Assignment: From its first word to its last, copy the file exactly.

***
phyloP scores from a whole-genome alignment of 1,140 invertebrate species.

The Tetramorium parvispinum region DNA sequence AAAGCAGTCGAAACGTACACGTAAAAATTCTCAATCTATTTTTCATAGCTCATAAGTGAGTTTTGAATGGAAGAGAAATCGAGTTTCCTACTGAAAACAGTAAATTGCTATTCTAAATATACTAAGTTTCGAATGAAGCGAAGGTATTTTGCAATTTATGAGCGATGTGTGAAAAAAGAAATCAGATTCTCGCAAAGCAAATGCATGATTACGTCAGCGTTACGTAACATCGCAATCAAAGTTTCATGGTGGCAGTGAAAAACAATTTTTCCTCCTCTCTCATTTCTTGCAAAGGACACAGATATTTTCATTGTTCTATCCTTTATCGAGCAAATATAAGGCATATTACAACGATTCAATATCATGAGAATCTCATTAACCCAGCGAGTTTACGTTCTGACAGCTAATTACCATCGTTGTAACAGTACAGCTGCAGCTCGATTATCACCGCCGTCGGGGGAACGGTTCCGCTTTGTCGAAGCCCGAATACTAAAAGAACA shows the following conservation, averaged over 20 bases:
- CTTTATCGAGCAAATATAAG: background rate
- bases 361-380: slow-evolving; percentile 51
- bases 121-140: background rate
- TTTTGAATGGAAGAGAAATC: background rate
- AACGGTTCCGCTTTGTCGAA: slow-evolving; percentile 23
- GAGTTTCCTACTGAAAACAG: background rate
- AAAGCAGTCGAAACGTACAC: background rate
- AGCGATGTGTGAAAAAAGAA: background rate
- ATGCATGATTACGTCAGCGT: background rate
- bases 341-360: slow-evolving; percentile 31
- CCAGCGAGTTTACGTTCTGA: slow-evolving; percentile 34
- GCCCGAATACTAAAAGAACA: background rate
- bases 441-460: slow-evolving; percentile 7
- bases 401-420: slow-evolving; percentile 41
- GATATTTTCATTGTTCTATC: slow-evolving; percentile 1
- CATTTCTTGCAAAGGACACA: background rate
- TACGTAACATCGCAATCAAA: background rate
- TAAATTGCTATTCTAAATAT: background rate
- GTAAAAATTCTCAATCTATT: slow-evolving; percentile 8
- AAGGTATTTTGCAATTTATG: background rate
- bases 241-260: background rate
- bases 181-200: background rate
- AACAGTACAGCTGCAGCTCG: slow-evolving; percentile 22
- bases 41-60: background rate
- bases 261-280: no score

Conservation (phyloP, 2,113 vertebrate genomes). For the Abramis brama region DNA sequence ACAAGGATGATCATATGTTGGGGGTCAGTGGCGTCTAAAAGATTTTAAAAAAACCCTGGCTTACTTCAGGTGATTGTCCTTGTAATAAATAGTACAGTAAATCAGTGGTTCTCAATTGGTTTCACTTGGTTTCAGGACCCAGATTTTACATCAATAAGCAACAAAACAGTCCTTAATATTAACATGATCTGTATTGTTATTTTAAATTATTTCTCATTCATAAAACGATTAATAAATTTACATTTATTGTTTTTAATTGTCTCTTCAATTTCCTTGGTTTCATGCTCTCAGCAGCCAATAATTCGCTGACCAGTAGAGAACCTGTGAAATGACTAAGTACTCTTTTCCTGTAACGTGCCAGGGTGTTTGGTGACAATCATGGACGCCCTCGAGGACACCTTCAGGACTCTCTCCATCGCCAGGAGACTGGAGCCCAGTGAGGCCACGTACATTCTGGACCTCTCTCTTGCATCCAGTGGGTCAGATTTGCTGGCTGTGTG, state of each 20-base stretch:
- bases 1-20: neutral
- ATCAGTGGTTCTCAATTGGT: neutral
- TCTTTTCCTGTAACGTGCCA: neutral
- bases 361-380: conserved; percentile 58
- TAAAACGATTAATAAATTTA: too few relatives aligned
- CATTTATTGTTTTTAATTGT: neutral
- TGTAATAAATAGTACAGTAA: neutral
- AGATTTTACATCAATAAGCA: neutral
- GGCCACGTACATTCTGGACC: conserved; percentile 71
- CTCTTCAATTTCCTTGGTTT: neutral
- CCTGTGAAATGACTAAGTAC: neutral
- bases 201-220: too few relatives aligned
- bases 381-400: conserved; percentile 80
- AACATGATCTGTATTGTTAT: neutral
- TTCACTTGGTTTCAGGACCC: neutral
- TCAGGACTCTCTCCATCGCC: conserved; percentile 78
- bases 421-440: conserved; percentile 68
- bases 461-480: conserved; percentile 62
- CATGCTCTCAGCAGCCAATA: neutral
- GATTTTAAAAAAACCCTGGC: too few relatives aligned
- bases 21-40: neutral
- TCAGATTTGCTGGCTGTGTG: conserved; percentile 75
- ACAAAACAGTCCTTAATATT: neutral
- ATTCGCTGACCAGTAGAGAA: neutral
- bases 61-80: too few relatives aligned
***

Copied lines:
phyloP scores from a whole-genome alignment of 1,140 invertebrate species.

The Tetramorium parvispinum region DNA sequence AAAGCAGTCGAAACGTACACGTAAAAATTCTCAATCTATTTTTCATAGCTCATAAGTGAGTTTTGAATGGAAGAGAAATCGAGTTTCCTACTGAAAACAGTAAATTGCTATTCTAAATATACTAAGTTTCGAATGAAGCGAAGGTATTTTGCAATTTATGAGCGATGTGTGAAAAAAGAAATCAGATTCTCGCAAAGCAAATGCATGATTACGTCAGCGTTACGTAACATCGCAATCAAAGTTTCATGGTGGCAGTGAAAAACAATTTTTCCTCCTCTCTCATTTCTTGCAAAGGACACAGATATTTTCATTGTTCTATCCTTTATCGAGCAAATATAAGGCATATTACAACGATTCAATATCATGAGAATCTCATTAACCCAGCGAGTTTACGTTCTGACAGCTAATTACCATCGTTGTAACAGTACAGCTGCAGCTCGATTATCACCGCCGTCGGGGGAACGGTTCCGCTTTGTCGAAGCCCGAATACTAAAAGAACA shows the following conservation, averaged over 20 bases:
- CTTTATCGAGCAAATATAAG: background rate
- bases 361-380: slow-evolving; percentile 51
- bases 121-140: background rate
- TTTTGAATGGAAGAGAAATC: background rate
- AACGGTTCCGCTTTGTCGAA: slow-evolving; percentile 23
- GAGTTTCCTACTGAAAACAG: background rate
- AAAGCAGTCGAAACGTACAC: background rate
- AGCGATGTGTGAAAAAAGAA: background rate
- ATGCATGATTACGTCAGCGT: background rate
- bases 341-360: slow-evolving; percentile 31
- CCAGCGAGTTTACGTTCTGA: slow-evolving; percentile 34
- GCCCGAATACTAAAAGAACA: background rate
- bases 441-460: slow-evolving; percentile 7
- bases 401-420: slow-evolving; percentile 41
- GATATTTTCATTGTTCTATC: slow-evolving; percentile 1
- CATTTCTTGCAAAGGACACA: background rate
- TACGTAACATCGCAATCAAA: background rate
- TAAATTGCTATTCTAAATAT: background rate
- GTAAAAATTCTCAATCTATT: slow-evolving; percentile 8
- AAGGTATTTTGCAATTTATG: background rate
- bases 241-260: background rate
- bases 181-200: background rate
- AACAGTACAGCTGCAGCTCG: slow-evolving; percentile 22
- bases 41-60: background rate
- bases 261-280: no score

Conservation (phyloP, 2,113 vertebrate genomes). For the Abramis brama region DNA sequence ACAAGGATGATCATATGTTGGGGGTCAGTGGCGTCTAAAAGATTTTAAAAAAACCCTGGCTTACTTCAGGTGATTGTCCTTGTAATAAATAGTACAGTAAATCAGTGGTTCTCAATTGGTTTCACTTGGTTTCAGGACCCAGATTTTACATCAATAAGCAACAAAACAGTCCTTAATATTAACATGATCTGTATTGTTATTTTAAATTATTTCTCATTCATAAAACGATTAATAAATTTACATTTATTGTTTTTAATTGTCTCTTCAATTTCCTTGGTTTCATGCTCTCAGCAGCCAATAATTCGCTGACCAGTAGAGAACCTGTGAAATGACTAAGTACTCTTTTCCTGTAACGTGCCAGGGTGTTTGGTGACAATCATGGACGCCCTCGAGGACACCTTCAGGACTCTCTCCATCGCCAGGAGACTGGAGCCCAGTGAGGCCACGTACATTCTGGACCTCTCTCTTGCATCCAGTGGGTCAGATTTGCTGGCTGTGTG, state of each 20-base stretch:
- bases 1-20: neutral
- ATCAGTGGTTCTCAATTGGT: neutral
- TCTTTTCCTGTAACGTGCCA: neutral
- bases 361-380: conserved; percentile 58
- TAAAACGATTAATAAATTTA: too few relatives aligned
- CATTTATTGTTTTTAATTGT: neutral
- TGTAATAAATAGTACAGTAA: neutral
- AGATTTTACATCAATAAGCA: neutral
- GGCCACGTACATTCTGGACC: conserved; percentile 71
- CTCTTCAATTTCCTTGGTTT: neutral
- CCTGTGAAATGACTAAGTAC: neutral
- bases 201-220: too few relatives aligned
- bases 381-400: conserved; percentile 80
- AACATGATCTGTATTGTTAT: neutral
- TTCACTTGGTTTCAGGACCC: neutral
- TCAGGACTCTCTCCATCGCC: conserved; percentile 78
- bases 421-440: conserved; percentile 68
- bases 461-480: conserved; percentile 62
- CATGCTCTCAGCAGCCAATA: neutral
- GATTTTAAAAAAACCCTGGC: too few relatives aligned
- bases 21-40: neutral
- TCAGATTTGCTGGCTGTGTG: conserved; percentile 75
- ACAAAACAGTCCTTAATATT: neutral
- ATTCGCTGACCAGTAGAGAA: neutral
- bases 61-80: too few relatives aligned